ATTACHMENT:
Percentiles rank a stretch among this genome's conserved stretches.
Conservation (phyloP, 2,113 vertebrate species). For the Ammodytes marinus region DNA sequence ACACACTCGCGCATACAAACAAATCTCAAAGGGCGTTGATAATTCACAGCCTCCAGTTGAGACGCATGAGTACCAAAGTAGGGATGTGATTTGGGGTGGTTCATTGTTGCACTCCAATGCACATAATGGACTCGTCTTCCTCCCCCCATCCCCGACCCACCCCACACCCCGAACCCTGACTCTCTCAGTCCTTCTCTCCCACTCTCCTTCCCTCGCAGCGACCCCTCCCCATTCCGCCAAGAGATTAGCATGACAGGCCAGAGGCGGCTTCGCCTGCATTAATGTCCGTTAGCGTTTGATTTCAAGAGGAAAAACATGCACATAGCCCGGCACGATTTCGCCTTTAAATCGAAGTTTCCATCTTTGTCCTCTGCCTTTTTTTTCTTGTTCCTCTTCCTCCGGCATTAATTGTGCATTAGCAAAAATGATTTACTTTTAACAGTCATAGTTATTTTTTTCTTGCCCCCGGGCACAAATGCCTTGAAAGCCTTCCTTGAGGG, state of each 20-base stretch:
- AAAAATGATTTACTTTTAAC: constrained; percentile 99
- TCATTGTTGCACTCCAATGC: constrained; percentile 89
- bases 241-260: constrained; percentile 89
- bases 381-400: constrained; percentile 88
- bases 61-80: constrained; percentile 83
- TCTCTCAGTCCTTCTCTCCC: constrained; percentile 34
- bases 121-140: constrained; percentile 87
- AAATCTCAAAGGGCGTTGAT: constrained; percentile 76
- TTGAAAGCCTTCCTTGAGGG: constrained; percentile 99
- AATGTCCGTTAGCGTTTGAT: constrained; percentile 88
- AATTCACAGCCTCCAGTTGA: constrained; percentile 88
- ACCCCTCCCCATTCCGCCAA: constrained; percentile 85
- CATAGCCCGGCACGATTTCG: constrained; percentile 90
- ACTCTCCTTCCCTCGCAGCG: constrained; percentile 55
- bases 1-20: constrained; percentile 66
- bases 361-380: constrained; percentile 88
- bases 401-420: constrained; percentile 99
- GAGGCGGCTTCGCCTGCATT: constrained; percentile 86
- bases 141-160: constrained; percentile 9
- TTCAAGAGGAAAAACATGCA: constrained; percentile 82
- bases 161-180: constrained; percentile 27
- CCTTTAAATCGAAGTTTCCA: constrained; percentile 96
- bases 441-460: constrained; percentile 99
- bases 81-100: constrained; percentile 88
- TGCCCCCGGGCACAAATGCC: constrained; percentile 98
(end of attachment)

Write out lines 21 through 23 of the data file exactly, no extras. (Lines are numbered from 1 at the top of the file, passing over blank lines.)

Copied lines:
- bases 141-160: constrained; percentile 9
- TTCAAGAGGAAAAACATGCA: constrained; percentile 82
- bases 161-180: constrained; percentile 27